Jean-Claude Van Damme is arguably our country’s greatest president. He has a fight record of 4078-0 with 831 no contests due to Doing the Splits and Punching Balls. He gets a boner on international television every 46 hours, at precisely the same mathematical rate that humans are attacked by sharks, but science calls this “coincidence.” He has crushed enough testicles to fill 14 oatmeal museums. Yet despite these impressive figures, our love affair with him has gone cold. For many years, America’s only interaction with Van Damme has been when fat people collapse at exactly the right spot of Blockbuster video.
The film JCVD, his first theatrical release in many years, was like a heartfelt apology letter to us. He knows he’s no angel. There was that movie with Dennis Rodman, some rough legal battles, drugs, a movie about exploding pants starring Rob Schneider… and just when he thought he had his shit together and was ready to patch things up, he saw us with Scary Movie 1, 2, 3 and 4. The point is, Jean-Claude can’t take all the blame in this relationship. We’ve both made a lot of mistakes.
I’ve decided to go back to Jean-Claude, determined to make it work. But can his latest straight-to-DVD movies and I rekindle the spark we had back when he first dipped his fists in broken glass and it made me grow a beard? Or when he used the Dim Mak to explode a brick he wasn’t even fucking touching and Dr. Karate appeared on my shoulder as a special friend only I could see? Or when every second of Hard Target made my girlfriend pregnant.
Before we start, the film secrets of Jean-Claude Van Damme are extremely dangerous in the wrong hands. Because of this, analysis of his film has to be carefully encoded. Please cut out these official JCVD data decoding funglasses out and apply them to your head. In fact, take out the word “please.” If you don’t do it, your eyes will only see a series of shapes that will tell your brain to die, so quit screwing around.
Now that you can gaze upon it without going mad, I will be using the standard Van Dammeter for each DVD. It’s the standardized system I developed to measure the Van Dammajesty of any movie, except ones without Jean-Claude Van Damme in them. It’s a scale from one to 10 that takes into consideration all of the important qualities of a picture. Naked, muscly ass with or without an excuse? Is the romantic lead a sassy female reporter? Is there a muddy fight in the rain, with everything on the line? And of course, splits. Other criteria are also taken into consideration but you’d have to wear five sets of goggles to even read a description of how complicated they are. I’m risking a lot with even how much I’ve said already.
Imagine this: Nothing survives the apocalypse except for Jean-Claude Van Damme DVD boxes. All future communication and society would be based on the plotlines of his movies. That’s the only, but valid, reason I invented this system to quickly categorize a JCVD plotline. All his plots fall into one of five funegories.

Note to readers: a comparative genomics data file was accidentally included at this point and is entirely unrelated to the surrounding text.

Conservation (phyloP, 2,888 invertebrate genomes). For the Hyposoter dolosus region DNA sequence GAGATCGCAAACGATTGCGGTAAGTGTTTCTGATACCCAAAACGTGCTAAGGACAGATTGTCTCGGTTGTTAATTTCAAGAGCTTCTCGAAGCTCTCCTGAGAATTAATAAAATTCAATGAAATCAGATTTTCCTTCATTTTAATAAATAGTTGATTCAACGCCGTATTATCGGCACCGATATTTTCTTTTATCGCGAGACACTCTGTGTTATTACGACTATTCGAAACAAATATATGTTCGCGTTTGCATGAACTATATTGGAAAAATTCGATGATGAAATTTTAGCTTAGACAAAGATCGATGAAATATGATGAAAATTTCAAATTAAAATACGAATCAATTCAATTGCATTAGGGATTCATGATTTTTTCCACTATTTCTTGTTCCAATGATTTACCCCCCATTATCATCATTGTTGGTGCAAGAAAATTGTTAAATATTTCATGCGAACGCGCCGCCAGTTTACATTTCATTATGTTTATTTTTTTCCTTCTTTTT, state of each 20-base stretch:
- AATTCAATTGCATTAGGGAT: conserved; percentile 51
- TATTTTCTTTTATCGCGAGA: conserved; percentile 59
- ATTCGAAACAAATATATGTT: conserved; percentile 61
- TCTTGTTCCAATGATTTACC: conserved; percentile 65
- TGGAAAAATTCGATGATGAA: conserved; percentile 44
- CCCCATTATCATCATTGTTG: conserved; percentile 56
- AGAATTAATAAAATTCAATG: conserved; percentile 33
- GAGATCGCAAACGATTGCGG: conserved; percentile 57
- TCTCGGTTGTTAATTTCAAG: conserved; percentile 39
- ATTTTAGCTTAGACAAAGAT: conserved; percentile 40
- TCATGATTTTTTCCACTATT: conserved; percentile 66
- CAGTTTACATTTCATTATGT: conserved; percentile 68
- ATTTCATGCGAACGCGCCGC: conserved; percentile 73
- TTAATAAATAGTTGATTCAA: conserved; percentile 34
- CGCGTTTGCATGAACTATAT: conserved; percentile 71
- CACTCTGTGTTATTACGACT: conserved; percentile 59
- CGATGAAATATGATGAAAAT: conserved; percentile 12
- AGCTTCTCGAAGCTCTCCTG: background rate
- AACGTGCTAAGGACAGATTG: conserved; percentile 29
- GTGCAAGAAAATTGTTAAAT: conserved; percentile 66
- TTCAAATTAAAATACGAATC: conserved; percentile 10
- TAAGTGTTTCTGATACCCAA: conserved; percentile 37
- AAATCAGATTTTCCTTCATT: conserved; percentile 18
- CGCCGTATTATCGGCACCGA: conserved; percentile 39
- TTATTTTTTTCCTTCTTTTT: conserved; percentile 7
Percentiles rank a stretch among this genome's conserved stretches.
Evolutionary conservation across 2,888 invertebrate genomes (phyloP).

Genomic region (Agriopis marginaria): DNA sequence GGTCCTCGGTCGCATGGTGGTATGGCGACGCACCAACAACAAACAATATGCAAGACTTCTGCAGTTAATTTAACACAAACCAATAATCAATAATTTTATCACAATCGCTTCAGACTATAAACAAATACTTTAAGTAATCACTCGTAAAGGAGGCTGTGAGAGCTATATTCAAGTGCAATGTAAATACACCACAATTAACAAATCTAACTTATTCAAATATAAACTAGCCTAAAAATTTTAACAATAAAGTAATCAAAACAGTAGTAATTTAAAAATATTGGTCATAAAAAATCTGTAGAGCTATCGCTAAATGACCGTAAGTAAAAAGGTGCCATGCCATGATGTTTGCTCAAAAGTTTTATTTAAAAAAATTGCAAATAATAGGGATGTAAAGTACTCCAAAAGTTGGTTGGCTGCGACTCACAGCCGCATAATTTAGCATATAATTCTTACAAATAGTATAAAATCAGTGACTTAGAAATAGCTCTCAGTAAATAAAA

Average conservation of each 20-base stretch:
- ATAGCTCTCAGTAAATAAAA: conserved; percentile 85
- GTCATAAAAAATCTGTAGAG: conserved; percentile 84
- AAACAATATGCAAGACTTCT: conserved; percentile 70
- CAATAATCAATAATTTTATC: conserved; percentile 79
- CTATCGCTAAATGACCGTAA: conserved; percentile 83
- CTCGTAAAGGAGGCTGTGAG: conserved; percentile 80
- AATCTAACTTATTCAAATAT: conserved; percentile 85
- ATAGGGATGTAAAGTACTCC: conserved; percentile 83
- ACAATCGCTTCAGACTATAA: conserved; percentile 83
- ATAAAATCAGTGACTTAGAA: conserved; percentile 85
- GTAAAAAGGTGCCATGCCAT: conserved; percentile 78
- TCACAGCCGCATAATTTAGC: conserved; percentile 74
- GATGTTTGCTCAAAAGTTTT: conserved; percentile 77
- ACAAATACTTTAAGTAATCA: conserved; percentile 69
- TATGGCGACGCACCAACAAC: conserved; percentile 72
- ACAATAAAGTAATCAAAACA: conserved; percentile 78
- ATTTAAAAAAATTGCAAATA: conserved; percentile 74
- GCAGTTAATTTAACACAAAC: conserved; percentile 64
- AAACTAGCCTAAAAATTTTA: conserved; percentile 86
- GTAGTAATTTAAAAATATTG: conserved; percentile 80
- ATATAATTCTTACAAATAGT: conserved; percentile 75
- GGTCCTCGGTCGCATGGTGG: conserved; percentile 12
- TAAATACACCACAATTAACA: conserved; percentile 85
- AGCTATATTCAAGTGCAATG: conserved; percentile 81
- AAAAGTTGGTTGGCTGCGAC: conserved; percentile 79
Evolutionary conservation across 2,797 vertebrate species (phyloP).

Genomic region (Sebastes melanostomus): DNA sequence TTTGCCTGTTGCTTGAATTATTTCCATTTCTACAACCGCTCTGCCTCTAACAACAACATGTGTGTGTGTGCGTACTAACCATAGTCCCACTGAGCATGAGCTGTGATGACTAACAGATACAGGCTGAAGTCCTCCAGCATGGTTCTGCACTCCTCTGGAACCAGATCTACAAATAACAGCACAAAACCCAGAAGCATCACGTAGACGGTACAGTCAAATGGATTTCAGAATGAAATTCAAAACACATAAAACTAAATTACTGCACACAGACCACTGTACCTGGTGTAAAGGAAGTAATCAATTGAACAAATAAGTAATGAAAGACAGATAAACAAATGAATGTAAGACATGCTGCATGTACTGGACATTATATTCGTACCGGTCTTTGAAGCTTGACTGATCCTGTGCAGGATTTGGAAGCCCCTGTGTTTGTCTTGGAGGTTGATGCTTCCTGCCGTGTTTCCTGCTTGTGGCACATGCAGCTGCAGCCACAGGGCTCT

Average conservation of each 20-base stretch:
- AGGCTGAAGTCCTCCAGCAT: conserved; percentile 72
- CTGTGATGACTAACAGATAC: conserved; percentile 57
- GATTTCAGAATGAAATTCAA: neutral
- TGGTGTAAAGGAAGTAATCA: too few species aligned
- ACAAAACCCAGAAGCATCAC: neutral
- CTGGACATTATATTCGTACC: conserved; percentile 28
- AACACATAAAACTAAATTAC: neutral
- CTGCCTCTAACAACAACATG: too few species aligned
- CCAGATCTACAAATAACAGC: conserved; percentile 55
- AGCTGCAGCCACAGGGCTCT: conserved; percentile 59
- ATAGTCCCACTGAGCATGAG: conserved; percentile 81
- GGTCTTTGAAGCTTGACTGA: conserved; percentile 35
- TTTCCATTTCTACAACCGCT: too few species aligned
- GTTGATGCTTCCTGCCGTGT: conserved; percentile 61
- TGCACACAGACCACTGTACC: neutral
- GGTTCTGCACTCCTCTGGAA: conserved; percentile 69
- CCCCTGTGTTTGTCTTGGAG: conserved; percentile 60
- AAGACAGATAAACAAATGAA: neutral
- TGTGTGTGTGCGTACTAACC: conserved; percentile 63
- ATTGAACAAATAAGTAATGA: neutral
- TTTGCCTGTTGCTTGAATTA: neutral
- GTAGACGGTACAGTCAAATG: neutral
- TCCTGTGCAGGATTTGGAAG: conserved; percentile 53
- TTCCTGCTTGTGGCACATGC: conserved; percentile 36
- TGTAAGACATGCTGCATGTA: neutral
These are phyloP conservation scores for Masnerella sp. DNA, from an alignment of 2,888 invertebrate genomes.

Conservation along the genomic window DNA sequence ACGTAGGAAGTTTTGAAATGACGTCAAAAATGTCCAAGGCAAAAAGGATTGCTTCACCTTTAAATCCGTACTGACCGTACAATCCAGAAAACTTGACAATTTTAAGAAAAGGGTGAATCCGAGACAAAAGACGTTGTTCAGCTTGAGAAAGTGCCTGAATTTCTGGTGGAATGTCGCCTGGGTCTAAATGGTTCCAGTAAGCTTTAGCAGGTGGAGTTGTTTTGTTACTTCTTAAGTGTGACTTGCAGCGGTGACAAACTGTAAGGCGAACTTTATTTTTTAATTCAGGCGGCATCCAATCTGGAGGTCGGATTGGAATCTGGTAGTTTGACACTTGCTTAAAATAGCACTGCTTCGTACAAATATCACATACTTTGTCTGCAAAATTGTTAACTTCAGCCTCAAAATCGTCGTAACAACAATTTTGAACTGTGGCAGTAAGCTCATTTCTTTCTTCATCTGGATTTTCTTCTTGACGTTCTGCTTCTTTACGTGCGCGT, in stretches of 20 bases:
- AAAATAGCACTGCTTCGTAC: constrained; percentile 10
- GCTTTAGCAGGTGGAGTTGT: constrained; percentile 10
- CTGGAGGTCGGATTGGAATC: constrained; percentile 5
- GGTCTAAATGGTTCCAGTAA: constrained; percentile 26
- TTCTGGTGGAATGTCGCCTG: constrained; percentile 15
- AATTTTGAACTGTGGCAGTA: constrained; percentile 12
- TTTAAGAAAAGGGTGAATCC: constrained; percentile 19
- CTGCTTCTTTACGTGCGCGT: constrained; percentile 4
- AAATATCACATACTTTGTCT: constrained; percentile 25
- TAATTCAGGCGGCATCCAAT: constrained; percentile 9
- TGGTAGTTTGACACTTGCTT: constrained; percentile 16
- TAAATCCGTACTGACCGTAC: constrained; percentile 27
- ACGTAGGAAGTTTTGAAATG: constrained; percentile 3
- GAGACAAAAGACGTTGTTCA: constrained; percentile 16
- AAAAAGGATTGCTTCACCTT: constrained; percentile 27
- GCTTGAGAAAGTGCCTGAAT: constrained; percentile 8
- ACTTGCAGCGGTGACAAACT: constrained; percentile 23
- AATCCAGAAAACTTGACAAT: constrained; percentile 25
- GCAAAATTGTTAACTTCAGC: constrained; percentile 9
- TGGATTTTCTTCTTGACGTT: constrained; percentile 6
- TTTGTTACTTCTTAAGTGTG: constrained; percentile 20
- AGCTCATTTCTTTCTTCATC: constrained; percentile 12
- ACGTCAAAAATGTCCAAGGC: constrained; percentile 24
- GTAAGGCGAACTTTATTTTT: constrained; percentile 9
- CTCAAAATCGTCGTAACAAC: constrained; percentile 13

A: Revenge over a lost loved one drives Jean-Claude Van Damme into karate-filled circumstances.
B: On the run from the law, military or mafia, Van Damme flees to karate-filled circumstances.
C: Jean-Claude Van Damme is unwillingly involved in karate-filled circumstances by a second Jean-Claude Van Damme.
D: This movie is a rehashing of a different movie, only now it stars Jean-Claude Van Damme.
E: If the film’s plot is described by E, this simply indicates that it is profoundly insane.
Jean-Claude Van Damme as… Ben Archer, a bouncer who kicks ass first and talks never.
The Villain: Ben Archer’s wife works for INS, and after finding a container filled with Chinese immigrants, she brings one home with her. Now, what she doesn’t know is that this is the daughter of international criminal Sun Quan, played by Simon Yam (Naked Killer 2). You might not recognize that movie because it was also distributed with the title Legal Rape, and then again as Raped by an Angel. Then finally as just Super Rape. In the film industry, starring in a movie called three different kinds of rape is what’s called “a triple threat.”
Plot: Sometimes people in movies can do crazy things like train oil drillers to be astronauts or decide child custody cases through arm wrestling contests, and it’s okay because movies are stupid. But in Wake of Death, the Super Rape of American cinema, there are realistic consequences to things as stupid as an immigration officer stealing an alien from her office. Within 30 minutes, Sun Quan kills Jean-Claude’s wife. You know what that means, Sun Quan. Killing Jean-Claude’s wife was your first mistake; not wearing a cup was your LAST mistake. Fun with Science: Every time someone types that last sentence, a gas station explodes.
Cinematography: Now you have to realize that this is not only not a classic JCVD movie, it’s barely even a movie. Hours pass between action scenes, and after JCVD’s wife dies, there’s no one left alive that talks. It’s like an uncompromising exploration of cinematic violence as art. No car is crashed without a visual metaphor and 40 crane shots. Knocking on a door in Wake of Death requires 15 camera setups and twice as many jump cuts. I can’t tell if Jean-Claude is working with a brilliant cinematographer or the International Society for Triggering Epileptic Seizures.